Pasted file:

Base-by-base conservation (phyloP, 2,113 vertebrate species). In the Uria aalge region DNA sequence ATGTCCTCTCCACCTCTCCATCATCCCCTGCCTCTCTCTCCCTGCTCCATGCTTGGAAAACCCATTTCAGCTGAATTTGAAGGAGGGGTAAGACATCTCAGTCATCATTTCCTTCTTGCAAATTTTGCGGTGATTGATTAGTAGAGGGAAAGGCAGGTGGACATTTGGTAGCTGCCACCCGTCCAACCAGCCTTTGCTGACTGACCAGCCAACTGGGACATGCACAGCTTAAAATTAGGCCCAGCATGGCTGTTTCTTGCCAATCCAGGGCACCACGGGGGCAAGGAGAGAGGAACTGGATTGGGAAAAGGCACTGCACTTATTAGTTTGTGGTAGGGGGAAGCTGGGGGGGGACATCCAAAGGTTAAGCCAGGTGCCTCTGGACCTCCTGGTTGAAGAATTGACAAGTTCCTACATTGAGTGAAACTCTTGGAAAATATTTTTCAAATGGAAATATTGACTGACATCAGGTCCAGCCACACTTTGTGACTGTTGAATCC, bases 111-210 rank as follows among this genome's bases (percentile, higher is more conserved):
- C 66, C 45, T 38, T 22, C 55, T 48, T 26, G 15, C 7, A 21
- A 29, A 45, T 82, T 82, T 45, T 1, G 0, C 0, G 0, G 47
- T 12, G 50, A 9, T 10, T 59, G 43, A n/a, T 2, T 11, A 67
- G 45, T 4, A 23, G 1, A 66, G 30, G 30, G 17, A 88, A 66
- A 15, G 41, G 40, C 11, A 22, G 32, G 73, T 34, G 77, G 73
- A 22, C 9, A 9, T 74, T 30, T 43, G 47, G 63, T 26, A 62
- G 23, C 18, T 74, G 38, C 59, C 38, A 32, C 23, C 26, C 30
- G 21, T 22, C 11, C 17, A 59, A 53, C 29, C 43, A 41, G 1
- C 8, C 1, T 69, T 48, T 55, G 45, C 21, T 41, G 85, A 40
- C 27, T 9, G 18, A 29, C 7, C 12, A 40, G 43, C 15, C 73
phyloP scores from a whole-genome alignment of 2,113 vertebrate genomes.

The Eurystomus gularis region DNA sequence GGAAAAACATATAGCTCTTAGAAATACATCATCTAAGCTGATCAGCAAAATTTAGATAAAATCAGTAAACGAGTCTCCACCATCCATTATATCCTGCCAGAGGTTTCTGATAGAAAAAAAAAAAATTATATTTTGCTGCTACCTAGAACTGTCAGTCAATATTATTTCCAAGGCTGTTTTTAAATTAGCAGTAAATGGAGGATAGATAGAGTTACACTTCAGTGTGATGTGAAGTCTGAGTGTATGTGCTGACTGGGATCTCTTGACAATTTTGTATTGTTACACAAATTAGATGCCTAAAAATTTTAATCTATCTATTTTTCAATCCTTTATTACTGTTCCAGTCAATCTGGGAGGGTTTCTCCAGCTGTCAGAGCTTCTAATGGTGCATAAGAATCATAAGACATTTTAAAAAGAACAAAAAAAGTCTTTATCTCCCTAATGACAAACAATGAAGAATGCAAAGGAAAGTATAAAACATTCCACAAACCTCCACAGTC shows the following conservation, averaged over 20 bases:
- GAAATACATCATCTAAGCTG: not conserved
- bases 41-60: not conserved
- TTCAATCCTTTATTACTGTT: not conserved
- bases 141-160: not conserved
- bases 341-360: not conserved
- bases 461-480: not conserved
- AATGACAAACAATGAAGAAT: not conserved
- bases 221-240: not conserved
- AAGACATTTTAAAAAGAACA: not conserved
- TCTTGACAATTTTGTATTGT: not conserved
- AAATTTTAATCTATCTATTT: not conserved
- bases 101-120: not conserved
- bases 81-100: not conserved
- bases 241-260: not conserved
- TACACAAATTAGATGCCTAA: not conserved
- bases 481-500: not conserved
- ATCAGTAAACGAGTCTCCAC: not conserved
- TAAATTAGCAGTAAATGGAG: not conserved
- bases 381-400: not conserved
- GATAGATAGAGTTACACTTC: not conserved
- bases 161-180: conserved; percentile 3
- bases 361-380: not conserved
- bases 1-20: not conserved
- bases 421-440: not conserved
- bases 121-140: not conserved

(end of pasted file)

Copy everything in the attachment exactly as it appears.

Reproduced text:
Base-by-base conservation (phyloP, 2,113 vertebrate species). In the Uria aalge region DNA sequence ATGTCCTCTCCACCTCTCCATCATCCCCTGCCTCTCTCTCCCTGCTCCATGCTTGGAAAACCCATTTCAGCTGAATTTGAAGGAGGGGTAAGACATCTCAGTCATCATTTCCTTCTTGCAAATTTTGCGGTGATTGATTAGTAGAGGGAAAGGCAGGTGGACATTTGGTAGCTGCCACCCGTCCAACCAGCCTTTGCTGACTGACCAGCCAACTGGGACATGCACAGCTTAAAATTAGGCCCAGCATGGCTGTTTCTTGCCAATCCAGGGCACCACGGGGGCAAGGAGAGAGGAACTGGATTGGGAAAAGGCACTGCACTTATTAGTTTGTGGTAGGGGGAAGCTGGGGGGGGACATCCAAAGGTTAAGCCAGGTGCCTCTGGACCTCCTGGTTGAAGAATTGACAAGTTCCTACATTGAGTGAAACTCTTGGAAAATATTTTTCAAATGGAAATATTGACTGACATCAGGTCCAGCCACACTTTGTGACTGTTGAATCC, bases 111-210 rank as follows among this genome's bases (percentile, higher is more conserved):
- C 66, C 45, T 38, T 22, C 55, T 48, T 26, G 15, C 7, A 21
- A 29, A 45, T 82, T 82, T 45, T 1, G 0, C 0, G 0, G 47
- T 12, G 50, A 9, T 10, T 59, G 43, A n/a, T 2, T 11, A 67
- G 45, T 4, A 23, G 1, A 66, G 30, G 30, G 17, A 88, A 66
- A 15, G 41, G 40, C 11, A 22, G 32, G 73, T 34, G 77, G 73
- A 22, C 9, A 9, T 74, T 30, T 43, G 47, G 63, T 26, A 62
- G 23, C 18, T 74, G 38, C 59, C 38, A 32, C 23, C 26, C 30
- G 21, T 22, C 11, C 17, A 59, A 53, C 29, C 43, A 41, G 1
- C 8, C 1, T 69, T 48, T 55, G 45, C 21, T 41, G 85, A 40
- C 27, T 9, G 18, A 29, C 7, C 12, A 40, G 43, C 15, C 73
phyloP scores from a whole-genome alignment of 2,113 vertebrate genomes.

The Eurystomus gularis region DNA sequence GGAAAAACATATAGCTCTTAGAAATACATCATCTAAGCTGATCAGCAAAATTTAGATAAAATCAGTAAACGAGTCTCCACCATCCATTATATCCTGCCAGAGGTTTCTGATAGAAAAAAAAAAAATTATATTTTGCTGCTACCTAGAACTGTCAGTCAATATTATTTCCAAGGCTGTTTTTAAATTAGCAGTAAATGGAGGATAGATAGAGTTACACTTCAGTGTGATGTGAAGTCTGAGTGTATGTGCTGACTGGGATCTCTTGACAATTTTGTATTGTTACACAAATTAGATGCCTAAAAATTTTAATCTATCTATTTTTCAATCCTTTATTACTGTTCCAGTCAATCTGGGAGGGTTTCTCCAGCTGTCAGAGCTTCTAATGGTGCATAAGAATCATAAGACATTTTAAAAAGAACAAAAAAAGTCTTTATCTCCCTAATGACAAACAATGAAGAATGCAAAGGAAAGTATAAAACATTCCACAAACCTCCACAGTC shows the following conservation, averaged over 20 bases:
- GAAATACATCATCTAAGCTG: not conserved
- bases 41-60: not conserved
- TTCAATCCTTTATTACTGTT: not conserved
- bases 141-160: not conserved
- bases 341-360: not conserved
- bases 461-480: not conserved
- AATGACAAACAATGAAGAAT: not conserved
- bases 221-240: not conserved
- AAGACATTTTAAAAAGAACA: not conserved
- TCTTGACAATTTTGTATTGT: not conserved
- AAATTTTAATCTATCTATTT: not conserved
- bases 101-120: not conserved
- bases 81-100: not conserved
- bases 241-260: not conserved
- TACACAAATTAGATGCCTAA: not conserved
- bases 481-500: not conserved
- ATCAGTAAACGAGTCTCCAC: not conserved
- TAAATTAGCAGTAAATGGAG: not conserved
- bases 381-400: not conserved
- GATAGATAGAGTTACACTTC: not conserved
- bases 161-180: conserved; percentile 3
- bases 361-380: not conserved
- bases 1-20: not conserved
- bases 421-440: not conserved
- bases 121-140: not conserved